An End to War?
Radiolab recently asked the question, “Will humans ever stop fighting wars once and for all?” Passerby confronted with this query were skeptical, citing “human nature.”
Now, “once and for all” is an extreme criterion, but most people seem to take the question to mean, “Is peace possible? Might wars stop?” And a variety of factors suggest that this could happen, possibly within decades.
The drivers are diverse:
- Decline of violence — Violence is less tolerated globally, within cultures and between them. Behaviors in warfare that were routine a few decades ago — such as targeting civilians — are now deeply controversial. The number of states that engage in large-scale, serious human rights violations has also greatly declined, and abusers receive global attention. (See this Stephen Pinker article for more.)
- Decline of state-to-state warfare — The Catholic Church itself was more likely to engage in armed violence only a few centuries ago than are most dictatorships now. Even “civilized” states routinely attacked each other in the recent past, but this happens more and more rarely. (This is one reason the US invasion of Iraq was widely seen as such an aberration, and as morally repugnant.)
- Democracy and freedom — Both have been spreading in recent decades; even authoritarian states such as China have far more social freedom than they did in the past. This trend reduces pent-up frustration against governments that can result in violence, and provides outlets for self-determination, one of the more common causes of war.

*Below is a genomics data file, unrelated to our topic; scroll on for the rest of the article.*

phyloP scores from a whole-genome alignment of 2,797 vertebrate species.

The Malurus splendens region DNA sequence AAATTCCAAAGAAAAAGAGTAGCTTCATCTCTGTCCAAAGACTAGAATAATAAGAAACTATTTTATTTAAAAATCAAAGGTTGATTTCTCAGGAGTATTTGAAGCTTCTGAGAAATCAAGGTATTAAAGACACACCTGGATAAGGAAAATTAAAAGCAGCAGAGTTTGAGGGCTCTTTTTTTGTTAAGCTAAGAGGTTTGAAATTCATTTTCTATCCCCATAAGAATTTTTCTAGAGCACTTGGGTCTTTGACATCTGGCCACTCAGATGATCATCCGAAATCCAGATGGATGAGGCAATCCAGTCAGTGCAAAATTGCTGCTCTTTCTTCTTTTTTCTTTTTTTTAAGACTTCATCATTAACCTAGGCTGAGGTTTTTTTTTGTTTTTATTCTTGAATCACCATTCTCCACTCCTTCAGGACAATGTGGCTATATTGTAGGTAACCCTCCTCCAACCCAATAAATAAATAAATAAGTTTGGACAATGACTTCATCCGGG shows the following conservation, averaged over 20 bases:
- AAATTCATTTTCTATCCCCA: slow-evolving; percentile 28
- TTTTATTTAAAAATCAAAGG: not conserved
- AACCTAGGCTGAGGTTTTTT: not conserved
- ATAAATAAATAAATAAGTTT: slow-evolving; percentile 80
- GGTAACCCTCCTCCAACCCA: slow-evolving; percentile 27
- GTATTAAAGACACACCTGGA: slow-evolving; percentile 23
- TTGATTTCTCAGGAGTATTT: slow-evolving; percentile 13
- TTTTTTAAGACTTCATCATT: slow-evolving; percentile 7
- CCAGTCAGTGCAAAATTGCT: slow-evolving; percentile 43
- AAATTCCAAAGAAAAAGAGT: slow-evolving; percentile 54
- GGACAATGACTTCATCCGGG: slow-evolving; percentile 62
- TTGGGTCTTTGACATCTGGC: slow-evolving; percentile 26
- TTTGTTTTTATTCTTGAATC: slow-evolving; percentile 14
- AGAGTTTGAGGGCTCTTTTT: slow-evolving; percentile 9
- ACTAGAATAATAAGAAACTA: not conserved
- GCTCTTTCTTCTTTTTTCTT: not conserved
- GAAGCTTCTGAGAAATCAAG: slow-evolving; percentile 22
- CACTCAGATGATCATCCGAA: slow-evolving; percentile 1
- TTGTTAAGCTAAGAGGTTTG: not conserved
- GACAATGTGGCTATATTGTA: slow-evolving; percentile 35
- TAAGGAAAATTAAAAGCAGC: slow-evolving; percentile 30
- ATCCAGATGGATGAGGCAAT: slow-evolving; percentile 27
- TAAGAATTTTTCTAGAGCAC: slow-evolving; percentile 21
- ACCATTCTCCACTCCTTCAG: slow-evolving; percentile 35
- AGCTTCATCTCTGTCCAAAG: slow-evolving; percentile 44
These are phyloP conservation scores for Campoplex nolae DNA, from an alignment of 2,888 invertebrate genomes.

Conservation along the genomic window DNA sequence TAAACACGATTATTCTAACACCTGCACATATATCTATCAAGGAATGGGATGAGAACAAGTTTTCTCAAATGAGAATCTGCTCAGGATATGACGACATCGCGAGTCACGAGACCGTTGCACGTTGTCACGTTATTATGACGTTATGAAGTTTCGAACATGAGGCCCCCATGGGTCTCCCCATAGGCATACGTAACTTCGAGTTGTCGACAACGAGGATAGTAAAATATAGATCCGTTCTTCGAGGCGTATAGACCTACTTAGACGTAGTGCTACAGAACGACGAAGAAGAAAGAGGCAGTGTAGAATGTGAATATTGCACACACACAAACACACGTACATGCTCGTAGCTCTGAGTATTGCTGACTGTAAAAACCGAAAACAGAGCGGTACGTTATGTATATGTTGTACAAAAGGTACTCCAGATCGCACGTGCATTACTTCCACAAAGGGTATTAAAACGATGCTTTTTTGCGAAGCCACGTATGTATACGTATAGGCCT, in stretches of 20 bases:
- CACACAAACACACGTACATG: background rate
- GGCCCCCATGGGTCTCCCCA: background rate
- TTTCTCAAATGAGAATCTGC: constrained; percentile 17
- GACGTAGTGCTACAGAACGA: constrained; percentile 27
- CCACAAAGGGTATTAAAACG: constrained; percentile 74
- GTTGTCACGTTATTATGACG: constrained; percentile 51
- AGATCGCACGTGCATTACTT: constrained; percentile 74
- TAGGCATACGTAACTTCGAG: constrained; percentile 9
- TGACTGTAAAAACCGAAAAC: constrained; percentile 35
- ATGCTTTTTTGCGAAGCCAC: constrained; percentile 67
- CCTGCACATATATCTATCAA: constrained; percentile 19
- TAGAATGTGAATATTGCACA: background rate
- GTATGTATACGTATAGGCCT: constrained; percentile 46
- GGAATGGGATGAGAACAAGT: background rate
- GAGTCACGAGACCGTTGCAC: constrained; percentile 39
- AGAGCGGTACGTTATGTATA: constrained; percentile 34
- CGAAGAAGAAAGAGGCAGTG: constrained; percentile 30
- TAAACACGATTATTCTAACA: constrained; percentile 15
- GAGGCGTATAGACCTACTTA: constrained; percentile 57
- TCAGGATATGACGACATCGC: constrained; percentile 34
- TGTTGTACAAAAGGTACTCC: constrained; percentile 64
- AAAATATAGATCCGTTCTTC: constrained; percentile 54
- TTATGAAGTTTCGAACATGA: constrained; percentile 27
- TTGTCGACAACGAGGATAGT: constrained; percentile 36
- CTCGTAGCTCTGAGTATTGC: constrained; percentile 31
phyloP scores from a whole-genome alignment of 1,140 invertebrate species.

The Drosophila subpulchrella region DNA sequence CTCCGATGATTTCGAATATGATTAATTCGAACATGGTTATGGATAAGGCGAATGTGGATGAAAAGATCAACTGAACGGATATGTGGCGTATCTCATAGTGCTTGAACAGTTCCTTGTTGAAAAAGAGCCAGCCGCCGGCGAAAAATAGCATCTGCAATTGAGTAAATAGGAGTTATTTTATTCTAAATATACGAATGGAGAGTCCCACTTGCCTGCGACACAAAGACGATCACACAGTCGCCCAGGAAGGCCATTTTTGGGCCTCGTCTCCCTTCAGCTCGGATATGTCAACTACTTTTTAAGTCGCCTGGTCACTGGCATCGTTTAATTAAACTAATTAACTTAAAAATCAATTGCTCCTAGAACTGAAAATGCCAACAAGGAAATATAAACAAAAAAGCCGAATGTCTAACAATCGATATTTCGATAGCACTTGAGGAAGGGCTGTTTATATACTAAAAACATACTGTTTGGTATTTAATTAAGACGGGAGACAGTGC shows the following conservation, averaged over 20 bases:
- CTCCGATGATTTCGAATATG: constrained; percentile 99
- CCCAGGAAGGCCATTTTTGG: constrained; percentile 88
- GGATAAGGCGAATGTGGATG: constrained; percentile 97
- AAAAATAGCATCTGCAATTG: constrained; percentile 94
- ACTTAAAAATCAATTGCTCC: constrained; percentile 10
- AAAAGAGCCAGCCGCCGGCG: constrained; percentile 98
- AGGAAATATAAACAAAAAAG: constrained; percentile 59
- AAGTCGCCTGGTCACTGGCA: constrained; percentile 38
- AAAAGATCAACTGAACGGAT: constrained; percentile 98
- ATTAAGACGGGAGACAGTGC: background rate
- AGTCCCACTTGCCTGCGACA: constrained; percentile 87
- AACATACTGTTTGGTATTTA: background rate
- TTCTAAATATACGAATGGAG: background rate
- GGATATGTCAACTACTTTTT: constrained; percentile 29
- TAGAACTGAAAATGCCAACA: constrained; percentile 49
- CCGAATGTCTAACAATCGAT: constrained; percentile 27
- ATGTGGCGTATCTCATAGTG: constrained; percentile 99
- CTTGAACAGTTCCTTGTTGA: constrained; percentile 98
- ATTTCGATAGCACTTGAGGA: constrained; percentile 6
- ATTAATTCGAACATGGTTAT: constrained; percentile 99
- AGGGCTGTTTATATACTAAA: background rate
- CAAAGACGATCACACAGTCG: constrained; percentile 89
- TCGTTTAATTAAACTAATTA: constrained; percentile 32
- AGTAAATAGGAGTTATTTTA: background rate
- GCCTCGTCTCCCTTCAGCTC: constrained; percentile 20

- Transparency — Formal or crowdsourced media have an ever-growing reach, and fewer and fewer things will happen outside the reach of the camera lens. In a couple of decades, 80-90% of the world’s population will be carrying the equivalent of their own broadcast stations, upping the price to be paid in public opinion for those engaged in conflict or oppression.
- Rising wealth — Wealthy states are less violent, internally and externally. Middle classes are more educated, less likely to support authoritarianism, and have much more invested in stability. Setting aside artificial oil economies, no countries with a per capita income of more than $30,000 have significant human rights issues — and many countries are headed for that level of wealth in coming decades.
- Human nature — It is not a prohibitive obstacle. We need look no farther than Scandinavia: the same genetic pool that produced the Vikings, who engaged in savage violence from Greenland to Russia only a millennia ago, now yields peoples with essentially zero chance of waging aggressive war. Their genomes have probably barely changed: it is their social and physical environments that have shifted.
Peace is hardly inevitable, of course. Any number of factors could produce more rounds of wars:
- New or resurgent scarcities could pit nations against each other, fighting over energy or water, for example. Many forecast that climate change and population pressure could drive this result.
- Western values that have slowly evolved to make war less likely might be replaced in the international system by other perspectives as the 21st century wears on.
- A sufficiently serious calamity — peak oil combined with a severe climate shift, for instance — might rip away the social underpinnings of more peaceful societies, setting humanity back centuries.
- Humanity may begin to modify itself, creating new divisions; willingness to use genetic enhancement is one possibility.
Still, peace might break out, and it might do so relatively soon.
(Image courtesy cell105, Flickr)
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